Strategies for Johne’s disease testing

Cows in meadow

Johne’s disease is a contagious, chronic, and usually fatal infection that primarily affects the small intestine of ruminants. All ruminants are susceptible to the disease, which is caused by Mycobacterium avium subspecies paratuberculosis, a hardy bacteria related to the agents of leprosy and tuberculosis. The disease is worldwide in distribution.

What test do I choose for direct detection of the causative agent of Johne’s disease?

WADDL recommends Mycobacterium avium subsp. paratuberculosis (MAP) detection be performed using polymerase chain reaction (PCR). A major advantage of the PCR test is that results will usually be available in a week or less compared to months for culture.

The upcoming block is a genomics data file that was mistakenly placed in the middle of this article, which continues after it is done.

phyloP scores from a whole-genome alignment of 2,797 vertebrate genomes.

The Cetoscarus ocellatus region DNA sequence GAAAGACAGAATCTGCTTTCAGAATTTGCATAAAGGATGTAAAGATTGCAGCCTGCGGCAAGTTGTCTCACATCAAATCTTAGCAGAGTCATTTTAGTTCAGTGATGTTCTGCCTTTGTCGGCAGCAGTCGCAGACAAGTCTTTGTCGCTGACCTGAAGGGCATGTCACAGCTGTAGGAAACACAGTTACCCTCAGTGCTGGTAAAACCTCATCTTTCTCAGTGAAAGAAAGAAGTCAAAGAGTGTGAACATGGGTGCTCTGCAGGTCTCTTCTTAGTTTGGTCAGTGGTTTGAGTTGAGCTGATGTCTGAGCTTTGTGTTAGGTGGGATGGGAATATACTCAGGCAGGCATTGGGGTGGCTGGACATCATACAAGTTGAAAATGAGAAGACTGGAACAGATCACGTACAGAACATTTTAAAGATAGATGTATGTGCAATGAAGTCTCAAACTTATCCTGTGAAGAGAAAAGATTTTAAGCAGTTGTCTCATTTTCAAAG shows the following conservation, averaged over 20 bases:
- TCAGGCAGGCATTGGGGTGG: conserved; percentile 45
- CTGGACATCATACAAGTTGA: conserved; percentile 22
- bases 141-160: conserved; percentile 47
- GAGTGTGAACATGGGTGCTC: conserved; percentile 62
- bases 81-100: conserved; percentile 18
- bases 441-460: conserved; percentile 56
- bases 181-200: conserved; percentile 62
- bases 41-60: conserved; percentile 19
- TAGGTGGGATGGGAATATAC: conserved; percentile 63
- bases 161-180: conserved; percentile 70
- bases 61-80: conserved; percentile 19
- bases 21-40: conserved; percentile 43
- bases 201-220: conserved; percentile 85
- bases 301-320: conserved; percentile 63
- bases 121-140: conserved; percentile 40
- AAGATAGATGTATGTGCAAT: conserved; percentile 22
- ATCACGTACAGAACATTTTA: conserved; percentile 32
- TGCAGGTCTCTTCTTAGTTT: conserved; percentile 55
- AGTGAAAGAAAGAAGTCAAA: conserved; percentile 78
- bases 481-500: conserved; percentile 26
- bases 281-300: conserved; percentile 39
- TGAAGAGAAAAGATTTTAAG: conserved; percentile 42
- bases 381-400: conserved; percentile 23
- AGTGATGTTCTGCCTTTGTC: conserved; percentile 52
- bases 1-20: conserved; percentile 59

What samples do I need for PCR?

Feces or intestine should be collected and shipped chilled with a frozen gel pack. PCR has not been validated on other tissues and may be cultured by special request.

What other test options are available for Johne’s disease?

Serology currently plays a role in the control strategies outlined in the United States Department of Agriculture’s Uniform Methods and Rules (Cattle Disease Information/Johne’s Disease Info) or other published control programs (Collins MT, et al. Consensus recommendations on diagnostic testing for the detection of paratuberculosis in cattle in the United States. JAVMA, 229(12):1912-1919, 2006).